In response to my recent article Wine tasting in Geneva and Narbonne, Languedoc resident Richard Neville sends this report on the innovative Les Grands Buffets de Narbonne - JR.
A self-service restaurant in which diners eat as much as they want (for €25.90 a head), that seats 500 and serves 240,000 meals a year does not seem to fit squarely with a wine list of 70 of the finest wines of the region.
I would associate such a list with a Michelin-starred restaurant. But after visiting Les Grands Buffets de Narbonne I now understand the underlying concept created by Louis Privat, one of the most philosophical and innovative restaurateurs I have met.
The first impression is disarming for the restaurant is located in a sports complex surrounded by a huge car park, but this is possibly a canny choice of location as it is the second most visited place in the Aude département after the old Cité of Carcassonne. I was struck on entering the restaurant by how warm the welcome was. This is an example one of Privat's many ideas: he delegates service management to the service staff who hold a meeting every morning to discuss improvements and even recruit new members of service staff themselves. For the chefs, an innovative kitchen design makes for a comfortable working environment with noisy machinery isolated and music of the team's choice. Works of art on the walls of the kitchen in engraved stainless steel and commissioned from a well-known French artists constitute another of his ideas. Happy staff lead to happy customers, and he has 85 staff to keep contented.
I doubt that many Purple Pagers would choose to visit the restaurant for its food, but among the huge range one should find enough to please. I did discover some salade de wakamé yedo lurking in the corner of a fish counter, but vegetarians, organic food eaters and those who care about the provenance of what they eat will be disappointed.
That is just the kind of feedback that Privat would welcome in his constant quest for improvement. After listening to his customers he has recently installed a mini kitchen in the dining area where diners can have a limited range of meat and fish cooked to their own specifications. On offer are fish and beef steaks cooked in front of you, steak tartare (beef or horsemeat) and lobster americaine. My tournedos Rossini was fine, although I did not notice any slices of truffle.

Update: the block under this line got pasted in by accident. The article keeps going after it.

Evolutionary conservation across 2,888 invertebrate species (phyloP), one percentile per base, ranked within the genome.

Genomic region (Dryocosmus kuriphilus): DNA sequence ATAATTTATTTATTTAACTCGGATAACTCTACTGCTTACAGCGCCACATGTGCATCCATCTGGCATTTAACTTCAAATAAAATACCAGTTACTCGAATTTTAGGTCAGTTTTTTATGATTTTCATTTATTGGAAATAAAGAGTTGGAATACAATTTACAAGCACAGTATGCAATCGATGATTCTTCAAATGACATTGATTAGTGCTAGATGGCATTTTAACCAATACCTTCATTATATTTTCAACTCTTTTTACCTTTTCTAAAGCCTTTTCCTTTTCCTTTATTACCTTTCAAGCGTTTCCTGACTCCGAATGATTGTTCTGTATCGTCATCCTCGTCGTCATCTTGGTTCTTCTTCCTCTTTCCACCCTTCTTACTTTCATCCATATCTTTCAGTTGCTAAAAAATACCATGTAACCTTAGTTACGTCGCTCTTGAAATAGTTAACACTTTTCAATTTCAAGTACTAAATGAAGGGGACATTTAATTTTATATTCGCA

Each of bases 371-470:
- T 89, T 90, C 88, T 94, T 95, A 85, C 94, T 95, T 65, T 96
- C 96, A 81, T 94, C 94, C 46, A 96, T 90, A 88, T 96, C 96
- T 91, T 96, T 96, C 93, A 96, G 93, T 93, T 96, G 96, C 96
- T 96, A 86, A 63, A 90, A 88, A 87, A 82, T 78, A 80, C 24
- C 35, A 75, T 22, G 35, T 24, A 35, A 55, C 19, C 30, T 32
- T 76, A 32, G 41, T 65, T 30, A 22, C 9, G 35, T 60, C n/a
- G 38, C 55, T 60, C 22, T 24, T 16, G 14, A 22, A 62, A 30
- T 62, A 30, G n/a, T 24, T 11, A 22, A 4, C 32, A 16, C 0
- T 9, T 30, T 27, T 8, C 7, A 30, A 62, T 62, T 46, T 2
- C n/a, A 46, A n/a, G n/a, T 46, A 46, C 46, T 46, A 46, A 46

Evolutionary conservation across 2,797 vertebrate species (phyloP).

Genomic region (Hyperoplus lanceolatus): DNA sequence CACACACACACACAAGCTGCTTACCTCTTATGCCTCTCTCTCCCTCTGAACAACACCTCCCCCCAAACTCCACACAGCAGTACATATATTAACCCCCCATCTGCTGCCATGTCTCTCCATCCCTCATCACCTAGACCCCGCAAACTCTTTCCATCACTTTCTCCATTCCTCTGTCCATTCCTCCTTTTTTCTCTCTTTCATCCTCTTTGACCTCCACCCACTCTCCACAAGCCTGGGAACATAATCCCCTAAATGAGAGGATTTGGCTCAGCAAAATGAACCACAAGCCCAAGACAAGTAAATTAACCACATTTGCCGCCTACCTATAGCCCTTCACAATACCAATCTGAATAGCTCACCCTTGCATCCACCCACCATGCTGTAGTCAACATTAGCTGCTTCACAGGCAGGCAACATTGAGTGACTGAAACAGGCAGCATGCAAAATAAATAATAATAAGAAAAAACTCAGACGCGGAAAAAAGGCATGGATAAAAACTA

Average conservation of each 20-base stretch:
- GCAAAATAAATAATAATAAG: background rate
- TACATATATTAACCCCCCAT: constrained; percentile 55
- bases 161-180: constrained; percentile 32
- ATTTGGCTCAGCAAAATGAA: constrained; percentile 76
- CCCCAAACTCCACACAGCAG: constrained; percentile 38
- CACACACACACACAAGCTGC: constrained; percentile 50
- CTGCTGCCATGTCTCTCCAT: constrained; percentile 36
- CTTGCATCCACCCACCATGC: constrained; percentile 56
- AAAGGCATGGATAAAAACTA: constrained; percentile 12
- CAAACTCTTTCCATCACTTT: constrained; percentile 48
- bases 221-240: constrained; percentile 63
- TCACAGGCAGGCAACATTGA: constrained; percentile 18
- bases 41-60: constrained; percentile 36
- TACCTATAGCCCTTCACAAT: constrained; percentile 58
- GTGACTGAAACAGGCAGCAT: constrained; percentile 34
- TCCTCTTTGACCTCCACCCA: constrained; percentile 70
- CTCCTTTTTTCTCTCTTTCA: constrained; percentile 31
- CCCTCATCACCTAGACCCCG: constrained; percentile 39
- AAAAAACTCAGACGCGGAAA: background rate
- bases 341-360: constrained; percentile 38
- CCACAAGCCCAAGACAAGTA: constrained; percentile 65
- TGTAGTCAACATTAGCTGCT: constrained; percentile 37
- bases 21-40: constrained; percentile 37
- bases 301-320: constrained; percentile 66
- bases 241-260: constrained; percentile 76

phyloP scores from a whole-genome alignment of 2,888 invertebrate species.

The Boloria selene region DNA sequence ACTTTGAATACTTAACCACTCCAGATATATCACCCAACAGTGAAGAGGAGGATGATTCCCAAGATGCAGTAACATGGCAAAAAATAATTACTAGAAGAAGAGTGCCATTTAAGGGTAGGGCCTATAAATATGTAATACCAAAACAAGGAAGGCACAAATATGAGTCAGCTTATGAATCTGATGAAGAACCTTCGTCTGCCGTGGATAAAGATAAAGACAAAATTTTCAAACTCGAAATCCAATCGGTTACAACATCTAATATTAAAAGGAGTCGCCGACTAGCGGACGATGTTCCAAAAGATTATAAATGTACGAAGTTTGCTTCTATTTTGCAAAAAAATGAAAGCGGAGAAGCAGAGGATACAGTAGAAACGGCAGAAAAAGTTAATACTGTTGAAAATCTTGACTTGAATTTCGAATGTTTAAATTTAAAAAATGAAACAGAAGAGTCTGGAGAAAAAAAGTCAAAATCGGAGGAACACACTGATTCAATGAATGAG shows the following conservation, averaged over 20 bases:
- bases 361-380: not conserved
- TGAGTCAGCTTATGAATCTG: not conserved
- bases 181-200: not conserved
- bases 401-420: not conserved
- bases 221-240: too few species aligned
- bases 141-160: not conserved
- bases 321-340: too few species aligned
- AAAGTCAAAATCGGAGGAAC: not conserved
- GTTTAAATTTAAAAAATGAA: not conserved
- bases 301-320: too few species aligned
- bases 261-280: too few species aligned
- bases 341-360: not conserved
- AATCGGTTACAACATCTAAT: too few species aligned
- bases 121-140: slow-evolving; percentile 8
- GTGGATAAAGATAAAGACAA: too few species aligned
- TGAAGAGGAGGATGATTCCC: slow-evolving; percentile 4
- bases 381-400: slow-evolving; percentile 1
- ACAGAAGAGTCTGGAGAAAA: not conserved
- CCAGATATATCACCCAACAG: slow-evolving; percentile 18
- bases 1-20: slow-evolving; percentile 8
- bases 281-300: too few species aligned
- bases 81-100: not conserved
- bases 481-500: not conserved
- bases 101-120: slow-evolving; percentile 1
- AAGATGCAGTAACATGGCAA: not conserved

The normal self-service offering gives a choice between traditional French cooking and more lavish dishes, so daube de boeuf, escargots à la Catalane, tripes à l'ancienne, foie gras and oysters are always available, apparently. Incidentally, I learned that they sell 48 tonnes of oysters a year and 11 tonnes of foie gras. Charcuterie, cold fish and shellfish, cheese, salads and an enormous range of desserts complement them. I found an excellent aged Salers cheese and three different Roqueforts, all from Papillon. Chocolate lovers are given a feast.
Families are welcome. Young children, who eat for free, have a jungle play space and a television room in which to amuse themselves.
Regarding wine, the underlying concept that I had not understood is that the wine list is not in place to attract the affluent, discerning diner with a good knowledge of wines. It is to introduce the normal family to good wines; to allow them to drink good wines for the first time.
Everything is done to put the public at ease with wine by removing the mystique, the elitism, the solemn ceremonies and the embarrassment of not knowing about wine. Désacraliser (literal translation: 'to remove from its pedestal') is the word that Privat uses. He is currently considering how successfully to introduce a way that simply allows an unknowledgeable public to select a good choice of wine with a particular dish.